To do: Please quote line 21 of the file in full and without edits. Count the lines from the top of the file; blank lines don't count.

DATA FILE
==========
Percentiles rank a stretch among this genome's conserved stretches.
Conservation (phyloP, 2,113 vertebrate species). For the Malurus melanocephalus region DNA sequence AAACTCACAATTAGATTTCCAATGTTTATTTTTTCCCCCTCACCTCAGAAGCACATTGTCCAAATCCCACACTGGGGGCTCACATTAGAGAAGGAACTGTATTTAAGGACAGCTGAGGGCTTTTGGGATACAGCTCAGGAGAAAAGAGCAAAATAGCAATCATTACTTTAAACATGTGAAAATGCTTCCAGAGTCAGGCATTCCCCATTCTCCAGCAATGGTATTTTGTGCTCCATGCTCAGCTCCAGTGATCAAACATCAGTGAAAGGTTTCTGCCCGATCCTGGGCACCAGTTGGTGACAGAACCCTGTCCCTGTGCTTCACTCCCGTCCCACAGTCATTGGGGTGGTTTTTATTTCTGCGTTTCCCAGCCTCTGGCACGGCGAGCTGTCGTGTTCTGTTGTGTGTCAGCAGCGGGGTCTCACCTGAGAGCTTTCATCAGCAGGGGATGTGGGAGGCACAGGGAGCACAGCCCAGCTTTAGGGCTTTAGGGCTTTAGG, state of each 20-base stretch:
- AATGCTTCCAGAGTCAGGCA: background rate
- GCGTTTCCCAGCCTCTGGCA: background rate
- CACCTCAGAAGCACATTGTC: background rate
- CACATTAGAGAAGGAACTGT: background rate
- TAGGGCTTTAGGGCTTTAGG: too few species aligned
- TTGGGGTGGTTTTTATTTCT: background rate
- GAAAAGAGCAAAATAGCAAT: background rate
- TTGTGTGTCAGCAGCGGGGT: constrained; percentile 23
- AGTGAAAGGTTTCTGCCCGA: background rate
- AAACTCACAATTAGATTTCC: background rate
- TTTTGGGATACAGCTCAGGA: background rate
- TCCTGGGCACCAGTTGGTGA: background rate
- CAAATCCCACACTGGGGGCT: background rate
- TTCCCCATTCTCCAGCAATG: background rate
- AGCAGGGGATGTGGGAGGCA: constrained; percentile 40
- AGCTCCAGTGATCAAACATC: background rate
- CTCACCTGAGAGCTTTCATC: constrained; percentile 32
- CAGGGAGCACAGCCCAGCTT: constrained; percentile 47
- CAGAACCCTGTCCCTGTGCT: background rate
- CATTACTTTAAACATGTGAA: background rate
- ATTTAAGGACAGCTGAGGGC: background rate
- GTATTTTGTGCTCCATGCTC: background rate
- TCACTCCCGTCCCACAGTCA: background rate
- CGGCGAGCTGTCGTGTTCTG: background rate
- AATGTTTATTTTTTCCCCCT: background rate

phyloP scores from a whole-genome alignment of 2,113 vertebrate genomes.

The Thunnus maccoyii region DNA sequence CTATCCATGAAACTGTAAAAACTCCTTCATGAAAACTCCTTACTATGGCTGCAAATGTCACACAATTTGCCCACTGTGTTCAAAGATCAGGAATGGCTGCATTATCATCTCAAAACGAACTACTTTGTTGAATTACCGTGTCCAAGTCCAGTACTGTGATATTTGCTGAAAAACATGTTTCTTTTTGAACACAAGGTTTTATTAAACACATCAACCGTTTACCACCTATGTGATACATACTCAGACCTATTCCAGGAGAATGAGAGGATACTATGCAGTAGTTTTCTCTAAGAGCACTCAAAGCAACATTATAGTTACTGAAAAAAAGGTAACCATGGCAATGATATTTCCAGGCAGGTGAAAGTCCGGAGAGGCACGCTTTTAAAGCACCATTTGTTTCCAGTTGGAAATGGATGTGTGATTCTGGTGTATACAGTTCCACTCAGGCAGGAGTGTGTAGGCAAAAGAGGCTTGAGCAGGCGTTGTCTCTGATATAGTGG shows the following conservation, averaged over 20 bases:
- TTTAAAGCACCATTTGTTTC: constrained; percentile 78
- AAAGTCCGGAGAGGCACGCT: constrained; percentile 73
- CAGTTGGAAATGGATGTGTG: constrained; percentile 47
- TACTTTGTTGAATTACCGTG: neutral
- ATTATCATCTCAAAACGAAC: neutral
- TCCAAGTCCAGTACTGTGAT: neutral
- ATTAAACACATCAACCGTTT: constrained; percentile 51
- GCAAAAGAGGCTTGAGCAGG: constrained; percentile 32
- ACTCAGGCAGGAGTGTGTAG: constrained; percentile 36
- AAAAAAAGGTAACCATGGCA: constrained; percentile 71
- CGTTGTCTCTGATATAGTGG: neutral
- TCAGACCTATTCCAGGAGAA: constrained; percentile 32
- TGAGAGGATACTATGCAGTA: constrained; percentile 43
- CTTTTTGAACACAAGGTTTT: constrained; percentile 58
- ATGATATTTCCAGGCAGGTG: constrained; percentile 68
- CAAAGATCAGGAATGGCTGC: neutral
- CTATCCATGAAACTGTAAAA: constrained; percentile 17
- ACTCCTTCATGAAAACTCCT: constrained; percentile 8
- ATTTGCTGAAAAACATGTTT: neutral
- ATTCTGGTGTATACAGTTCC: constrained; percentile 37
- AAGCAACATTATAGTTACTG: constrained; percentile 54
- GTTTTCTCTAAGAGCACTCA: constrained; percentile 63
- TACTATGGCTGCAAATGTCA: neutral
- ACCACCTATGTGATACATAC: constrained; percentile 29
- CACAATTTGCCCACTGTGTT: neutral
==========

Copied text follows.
- CAGAACCCTGTCCCTGTGCT: background rate